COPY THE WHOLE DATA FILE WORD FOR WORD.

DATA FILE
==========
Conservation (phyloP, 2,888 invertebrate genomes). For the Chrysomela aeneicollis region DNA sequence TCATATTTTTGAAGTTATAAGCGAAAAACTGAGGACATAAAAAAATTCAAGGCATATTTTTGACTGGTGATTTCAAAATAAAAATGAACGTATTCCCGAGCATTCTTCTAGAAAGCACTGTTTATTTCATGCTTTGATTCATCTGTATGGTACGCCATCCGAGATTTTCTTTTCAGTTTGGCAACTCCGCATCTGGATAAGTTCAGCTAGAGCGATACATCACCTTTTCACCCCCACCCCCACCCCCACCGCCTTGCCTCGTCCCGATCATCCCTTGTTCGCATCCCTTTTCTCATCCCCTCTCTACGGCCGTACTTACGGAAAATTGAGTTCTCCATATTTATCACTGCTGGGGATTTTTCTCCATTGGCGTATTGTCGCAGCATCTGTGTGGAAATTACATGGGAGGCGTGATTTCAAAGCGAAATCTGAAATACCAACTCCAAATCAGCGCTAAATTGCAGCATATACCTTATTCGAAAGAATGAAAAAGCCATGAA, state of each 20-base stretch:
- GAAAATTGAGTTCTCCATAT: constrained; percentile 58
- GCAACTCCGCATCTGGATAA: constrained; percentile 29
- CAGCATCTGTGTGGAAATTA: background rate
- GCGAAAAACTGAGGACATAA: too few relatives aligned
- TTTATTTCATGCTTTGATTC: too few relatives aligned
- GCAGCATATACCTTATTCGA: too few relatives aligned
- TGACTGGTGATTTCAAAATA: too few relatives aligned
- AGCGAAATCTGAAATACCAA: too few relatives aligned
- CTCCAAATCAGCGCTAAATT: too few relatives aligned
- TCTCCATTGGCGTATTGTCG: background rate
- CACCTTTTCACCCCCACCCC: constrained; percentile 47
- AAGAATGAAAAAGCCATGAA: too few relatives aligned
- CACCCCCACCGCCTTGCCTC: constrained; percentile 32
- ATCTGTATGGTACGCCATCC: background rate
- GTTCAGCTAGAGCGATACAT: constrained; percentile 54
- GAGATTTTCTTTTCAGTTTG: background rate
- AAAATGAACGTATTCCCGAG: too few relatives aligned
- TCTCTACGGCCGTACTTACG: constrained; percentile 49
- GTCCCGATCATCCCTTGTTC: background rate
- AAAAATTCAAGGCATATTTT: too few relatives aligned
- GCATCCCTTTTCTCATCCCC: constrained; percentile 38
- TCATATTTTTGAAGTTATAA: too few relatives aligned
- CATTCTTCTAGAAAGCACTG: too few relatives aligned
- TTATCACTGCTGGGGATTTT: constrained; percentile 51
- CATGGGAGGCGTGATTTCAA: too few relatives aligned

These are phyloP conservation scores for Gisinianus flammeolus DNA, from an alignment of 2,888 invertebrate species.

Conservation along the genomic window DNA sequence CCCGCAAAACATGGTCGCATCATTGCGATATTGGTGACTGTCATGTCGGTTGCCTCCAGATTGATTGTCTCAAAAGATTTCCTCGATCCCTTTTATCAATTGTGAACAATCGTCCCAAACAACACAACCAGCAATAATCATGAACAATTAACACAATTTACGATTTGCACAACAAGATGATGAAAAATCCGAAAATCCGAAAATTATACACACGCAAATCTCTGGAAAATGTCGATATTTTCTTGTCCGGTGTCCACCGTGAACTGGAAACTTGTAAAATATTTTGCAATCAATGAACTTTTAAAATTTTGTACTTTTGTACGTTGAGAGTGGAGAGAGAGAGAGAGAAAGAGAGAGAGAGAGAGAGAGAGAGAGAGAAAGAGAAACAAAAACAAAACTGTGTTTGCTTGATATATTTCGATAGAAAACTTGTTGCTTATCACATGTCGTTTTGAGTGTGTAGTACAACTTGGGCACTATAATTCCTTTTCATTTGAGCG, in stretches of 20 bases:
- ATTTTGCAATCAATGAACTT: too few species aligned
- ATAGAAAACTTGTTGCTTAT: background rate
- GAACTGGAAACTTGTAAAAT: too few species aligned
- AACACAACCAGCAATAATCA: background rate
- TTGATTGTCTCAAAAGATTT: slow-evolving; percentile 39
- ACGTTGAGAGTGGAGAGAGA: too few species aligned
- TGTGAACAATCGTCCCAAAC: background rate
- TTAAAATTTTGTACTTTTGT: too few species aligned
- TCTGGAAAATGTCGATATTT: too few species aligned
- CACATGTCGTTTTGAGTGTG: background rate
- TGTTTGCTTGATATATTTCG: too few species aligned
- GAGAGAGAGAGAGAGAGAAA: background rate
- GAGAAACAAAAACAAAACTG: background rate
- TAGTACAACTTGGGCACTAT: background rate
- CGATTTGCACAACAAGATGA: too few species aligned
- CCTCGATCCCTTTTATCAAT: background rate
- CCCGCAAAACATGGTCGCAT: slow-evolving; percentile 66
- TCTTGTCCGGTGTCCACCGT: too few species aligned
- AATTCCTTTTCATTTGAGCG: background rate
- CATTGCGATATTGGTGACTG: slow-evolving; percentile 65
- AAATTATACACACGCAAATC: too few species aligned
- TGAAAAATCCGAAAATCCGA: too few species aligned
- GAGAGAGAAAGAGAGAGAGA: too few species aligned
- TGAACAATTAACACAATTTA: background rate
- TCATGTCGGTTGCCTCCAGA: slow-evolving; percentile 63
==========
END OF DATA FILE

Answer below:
Conservation (phyloP, 2,888 invertebrate genomes). For the Chrysomela aeneicollis region DNA sequence TCATATTTTTGAAGTTATAAGCGAAAAACTGAGGACATAAAAAAATTCAAGGCATATTTTTGACTGGTGATTTCAAAATAAAAATGAACGTATTCCCGAGCATTCTTCTAGAAAGCACTGTTTATTTCATGCTTTGATTCATCTGTATGGTACGCCATCCGAGATTTTCTTTTCAGTTTGGCAACTCCGCATCTGGATAAGTTCAGCTAGAGCGATACATCACCTTTTCACCCCCACCCCCACCCCCACCGCCTTGCCTCGTCCCGATCATCCCTTGTTCGCATCCCTTTTCTCATCCCCTCTCTACGGCCGTACTTACGGAAAATTGAGTTCTCCATATTTATCACTGCTGGGGATTTTTCTCCATTGGCGTATTGTCGCAGCATCTGTGTGGAAATTACATGGGAGGCGTGATTTCAAAGCGAAATCTGAAATACCAACTCCAAATCAGCGCTAAATTGCAGCATATACCTTATTCGAAAGAATGAAAAAGCCATGAA, state of each 20-base stretch:
- GAAAATTGAGTTCTCCATAT: constrained; percentile 58
- GCAACTCCGCATCTGGATAA: constrained; percentile 29
- CAGCATCTGTGTGGAAATTA: background rate
- GCGAAAAACTGAGGACATAA: too few relatives aligned
- TTTATTTCATGCTTTGATTC: too few relatives aligned
- GCAGCATATACCTTATTCGA: too few relatives aligned
- TGACTGGTGATTTCAAAATA: too few relatives aligned
- AGCGAAATCTGAAATACCAA: too few relatives aligned
- CTCCAAATCAGCGCTAAATT: too few relatives aligned
- TCTCCATTGGCGTATTGTCG: background rate
- CACCTTTTCACCCCCACCCC: constrained; percentile 47
- AAGAATGAAAAAGCCATGAA: too few relatives aligned
- CACCCCCACCGCCTTGCCTC: constrained; percentile 32
- ATCTGTATGGTACGCCATCC: background rate
- GTTCAGCTAGAGCGATACAT: constrained; percentile 54
- GAGATTTTCTTTTCAGTTTG: background rate
- AAAATGAACGTATTCCCGAG: too few relatives aligned
- TCTCTACGGCCGTACTTACG: constrained; percentile 49
- GTCCCGATCATCCCTTGTTC: background rate
- AAAAATTCAAGGCATATTTT: too few relatives aligned
- GCATCCCTTTTCTCATCCCC: constrained; percentile 38
- TCATATTTTTGAAGTTATAA: too few relatives aligned
- CATTCTTCTAGAAAGCACTG: too few relatives aligned
- TTATCACTGCTGGGGATTTT: constrained; percentile 51
- CATGGGAGGCGTGATTTCAA: too few relatives aligned

These are phyloP conservation scores for Gisinianus flammeolus DNA, from an alignment of 2,888 invertebrate species.

Conservation along the genomic window DNA sequence CCCGCAAAACATGGTCGCATCATTGCGATATTGGTGACTGTCATGTCGGTTGCCTCCAGATTGATTGTCTCAAAAGATTTCCTCGATCCCTTTTATCAATTGTGAACAATCGTCCCAAACAACACAACCAGCAATAATCATGAACAATTAACACAATTTACGATTTGCACAACAAGATGATGAAAAATCCGAAAATCCGAAAATTATACACACGCAAATCTCTGGAAAATGTCGATATTTTCTTGTCCGGTGTCCACCGTGAACTGGAAACTTGTAAAATATTTTGCAATCAATGAACTTTTAAAATTTTGTACTTTTGTACGTTGAGAGTGGAGAGAGAGAGAGAGAAAGAGAGAGAGAGAGAGAGAGAGAGAGAGAAAGAGAAACAAAAACAAAACTGTGTTTGCTTGATATATTTCGATAGAAAACTTGTTGCTTATCACATGTCGTTTTGAGTGTGTAGTACAACTTGGGCACTATAATTCCTTTTCATTTGAGCG, in stretches of 20 bases:
- ATTTTGCAATCAATGAACTT: too few species aligned
- ATAGAAAACTTGTTGCTTAT: background rate
- GAACTGGAAACTTGTAAAAT: too few species aligned
- AACACAACCAGCAATAATCA: background rate
- TTGATTGTCTCAAAAGATTT: slow-evolving; percentile 39
- ACGTTGAGAGTGGAGAGAGA: too few species aligned
- TGTGAACAATCGTCCCAAAC: background rate
- TTAAAATTTTGTACTTTTGT: too few species aligned
- TCTGGAAAATGTCGATATTT: too few species aligned
- CACATGTCGTTTTGAGTGTG: background rate
- TGTTTGCTTGATATATTTCG: too few species aligned
- GAGAGAGAGAGAGAGAGAAA: background rate
- GAGAAACAAAAACAAAACTG: background rate
- TAGTACAACTTGGGCACTAT: background rate
- CGATTTGCACAACAAGATGA: too few species aligned
- CCTCGATCCCTTTTATCAAT: background rate
- CCCGCAAAACATGGTCGCAT: slow-evolving; percentile 66
- TCTTGTCCGGTGTCCACCGT: too few species aligned
- AATTCCTTTTCATTTGAGCG: background rate
- CATTGCGATATTGGTGACTG: slow-evolving; percentile 65
- AAATTATACACACGCAAATC: too few species aligned
- TGAAAAATCCGAAAATCCGA: too few species aligned
- GAGAGAGAAAGAGAGAGAGA: too few species aligned
- TGAACAATTAACACAATTTA: background rate
- TCATGTCGGTTGCCTCCAGA: slow-evolving; percentile 63